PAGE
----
Times are good on the farm right now, but that hasn’t always been true. Many of today’s young farmers grew up in the shadow of the farm crisis on the 1980's and watched as rural areas were ripped apart by debt and foreclosures.
Those hard times will always stay with them.  Today, an Iowa farmer tells his story:


Bill Wheelhouse / Harvest Public Media

As Congress fiddles with major farm legislation, there’s a portion of it that gets very little attention. Some say it is a difference-maker for job creation in small rural communities,and provides a boost those towns need. 

  Community gardens are cropping up in urban areas across the country. They’re a way for those without the yard space to grow their own food. Kemia Sarraf is the founder and president of the local group gen H Kids, which stands for Generation Healthy. She tells WUIS’ Rachel Otwell about how the group is bringing a new community garden to Springfield:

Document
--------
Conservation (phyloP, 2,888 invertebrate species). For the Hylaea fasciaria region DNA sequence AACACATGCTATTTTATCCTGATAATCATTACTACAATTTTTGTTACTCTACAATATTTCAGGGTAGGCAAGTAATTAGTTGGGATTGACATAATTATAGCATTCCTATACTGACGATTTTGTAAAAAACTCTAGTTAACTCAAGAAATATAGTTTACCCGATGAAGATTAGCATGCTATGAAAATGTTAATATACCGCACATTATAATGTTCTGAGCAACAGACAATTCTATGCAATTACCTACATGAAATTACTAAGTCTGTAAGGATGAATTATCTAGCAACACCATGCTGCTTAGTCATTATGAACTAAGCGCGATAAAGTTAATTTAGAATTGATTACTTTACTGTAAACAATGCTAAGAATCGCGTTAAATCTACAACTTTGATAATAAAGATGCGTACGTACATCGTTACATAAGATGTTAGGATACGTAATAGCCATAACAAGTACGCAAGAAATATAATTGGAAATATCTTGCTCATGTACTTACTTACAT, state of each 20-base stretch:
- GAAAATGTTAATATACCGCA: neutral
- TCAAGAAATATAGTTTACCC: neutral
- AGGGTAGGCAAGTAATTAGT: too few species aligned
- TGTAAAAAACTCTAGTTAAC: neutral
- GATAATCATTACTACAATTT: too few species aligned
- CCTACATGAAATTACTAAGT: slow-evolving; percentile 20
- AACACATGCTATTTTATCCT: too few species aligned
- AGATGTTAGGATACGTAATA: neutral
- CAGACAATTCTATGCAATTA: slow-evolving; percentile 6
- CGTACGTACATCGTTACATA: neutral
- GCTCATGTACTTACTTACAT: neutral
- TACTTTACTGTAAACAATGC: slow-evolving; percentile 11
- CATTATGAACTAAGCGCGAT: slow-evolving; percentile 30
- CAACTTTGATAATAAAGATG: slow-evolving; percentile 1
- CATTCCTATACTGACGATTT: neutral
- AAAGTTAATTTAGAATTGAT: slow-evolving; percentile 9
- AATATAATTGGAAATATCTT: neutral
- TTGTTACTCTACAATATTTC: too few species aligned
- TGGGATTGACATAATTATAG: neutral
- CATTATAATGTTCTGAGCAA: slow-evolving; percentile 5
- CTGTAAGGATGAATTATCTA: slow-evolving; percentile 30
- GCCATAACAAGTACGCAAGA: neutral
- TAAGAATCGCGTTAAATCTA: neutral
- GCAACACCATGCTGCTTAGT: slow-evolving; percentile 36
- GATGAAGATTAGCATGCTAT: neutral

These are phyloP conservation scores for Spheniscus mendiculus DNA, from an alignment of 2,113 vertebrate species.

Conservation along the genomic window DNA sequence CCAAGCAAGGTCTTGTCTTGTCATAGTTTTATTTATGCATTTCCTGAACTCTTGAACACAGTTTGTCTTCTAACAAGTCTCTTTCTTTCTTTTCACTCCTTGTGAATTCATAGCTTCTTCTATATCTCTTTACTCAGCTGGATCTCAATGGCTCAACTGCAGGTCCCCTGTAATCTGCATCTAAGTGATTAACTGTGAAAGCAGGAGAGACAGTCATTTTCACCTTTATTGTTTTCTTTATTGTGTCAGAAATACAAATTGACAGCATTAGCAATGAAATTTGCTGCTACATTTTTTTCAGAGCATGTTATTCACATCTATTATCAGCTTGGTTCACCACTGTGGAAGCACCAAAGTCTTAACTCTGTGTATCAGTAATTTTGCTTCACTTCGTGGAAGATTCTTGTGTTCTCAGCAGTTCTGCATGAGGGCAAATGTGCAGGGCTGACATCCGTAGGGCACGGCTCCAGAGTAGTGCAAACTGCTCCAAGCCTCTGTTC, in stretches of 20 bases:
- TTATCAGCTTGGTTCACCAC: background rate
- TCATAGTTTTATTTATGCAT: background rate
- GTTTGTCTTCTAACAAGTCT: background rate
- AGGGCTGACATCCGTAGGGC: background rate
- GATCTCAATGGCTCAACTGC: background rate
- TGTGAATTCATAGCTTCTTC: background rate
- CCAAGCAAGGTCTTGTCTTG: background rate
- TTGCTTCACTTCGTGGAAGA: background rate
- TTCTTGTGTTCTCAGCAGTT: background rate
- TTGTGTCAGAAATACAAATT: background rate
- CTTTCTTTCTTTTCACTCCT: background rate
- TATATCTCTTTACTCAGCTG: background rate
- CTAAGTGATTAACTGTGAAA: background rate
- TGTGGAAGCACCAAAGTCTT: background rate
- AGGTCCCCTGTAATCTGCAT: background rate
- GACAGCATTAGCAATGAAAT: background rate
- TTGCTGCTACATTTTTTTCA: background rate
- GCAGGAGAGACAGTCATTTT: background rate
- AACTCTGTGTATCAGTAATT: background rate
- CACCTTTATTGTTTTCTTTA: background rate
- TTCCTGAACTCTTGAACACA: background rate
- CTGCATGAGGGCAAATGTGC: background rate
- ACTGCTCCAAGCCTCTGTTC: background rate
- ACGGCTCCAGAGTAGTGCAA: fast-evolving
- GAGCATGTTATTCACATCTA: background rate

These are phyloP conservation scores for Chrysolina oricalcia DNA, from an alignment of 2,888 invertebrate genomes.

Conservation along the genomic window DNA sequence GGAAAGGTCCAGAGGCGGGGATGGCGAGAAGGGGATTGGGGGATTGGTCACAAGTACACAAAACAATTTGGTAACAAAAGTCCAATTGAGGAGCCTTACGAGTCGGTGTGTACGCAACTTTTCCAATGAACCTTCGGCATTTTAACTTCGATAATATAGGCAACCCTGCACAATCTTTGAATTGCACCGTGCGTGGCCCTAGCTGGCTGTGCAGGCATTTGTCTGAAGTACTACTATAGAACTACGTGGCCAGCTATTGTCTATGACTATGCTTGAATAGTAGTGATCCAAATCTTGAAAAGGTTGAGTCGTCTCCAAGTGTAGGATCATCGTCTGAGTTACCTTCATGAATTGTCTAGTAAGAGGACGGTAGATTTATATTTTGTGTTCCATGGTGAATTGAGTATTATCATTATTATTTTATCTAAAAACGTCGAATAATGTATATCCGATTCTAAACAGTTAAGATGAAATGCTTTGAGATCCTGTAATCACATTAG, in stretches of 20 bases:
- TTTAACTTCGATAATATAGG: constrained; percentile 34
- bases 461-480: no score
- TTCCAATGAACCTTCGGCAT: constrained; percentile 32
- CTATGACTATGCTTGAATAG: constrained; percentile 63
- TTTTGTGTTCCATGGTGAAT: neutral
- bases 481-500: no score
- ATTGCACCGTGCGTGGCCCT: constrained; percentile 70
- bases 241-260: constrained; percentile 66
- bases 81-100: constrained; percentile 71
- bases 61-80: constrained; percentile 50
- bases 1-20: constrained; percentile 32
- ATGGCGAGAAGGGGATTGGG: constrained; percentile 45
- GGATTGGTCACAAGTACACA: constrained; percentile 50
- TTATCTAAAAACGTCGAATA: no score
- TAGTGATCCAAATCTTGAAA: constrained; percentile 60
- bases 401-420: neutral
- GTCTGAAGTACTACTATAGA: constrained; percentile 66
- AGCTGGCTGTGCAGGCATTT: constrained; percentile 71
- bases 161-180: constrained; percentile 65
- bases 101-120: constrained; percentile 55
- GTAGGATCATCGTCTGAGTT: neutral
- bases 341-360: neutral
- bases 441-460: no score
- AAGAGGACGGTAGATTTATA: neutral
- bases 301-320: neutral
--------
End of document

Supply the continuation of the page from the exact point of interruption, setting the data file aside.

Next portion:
CLICK HERE for more information or email George@genHkids.org to register for a garden plot.

The U.S. Army Corps of Engineers began using heavy equipment to remove nearly 900 cubic yards of limestone from the navigation channel at Thebes in Alexander County in December.
WUIS/Illinois Issues

The Army Corps of Engineers blew up part of a levee in 2011 to divert rising Mississippi River floodwaters away from Cairo. Now, in early 2013, Corps engineers find themselves in completely opposite circumstances, cautiously taking measures to ensure that commercial shipping can continue as water levels drop. 

 

Recent severe drought conditions that destroyed crops across Illinois also threaten to shut down barge traffic on the country’s most important waterway for commercial shipping. 

Design for an offshore wind turbine and platform.
National Renewable Energy Laboratory

The wind off Lake Michigan is legendary. It most famously contributes to the “Windy City” image of Chicago, provided a name for an ill-fated 1975 football team called the Chicago Winds and was immortalized as the “hawk wind” in the first line of Steve Goodman’s song “A Dying Cub Fan’s Last Request.”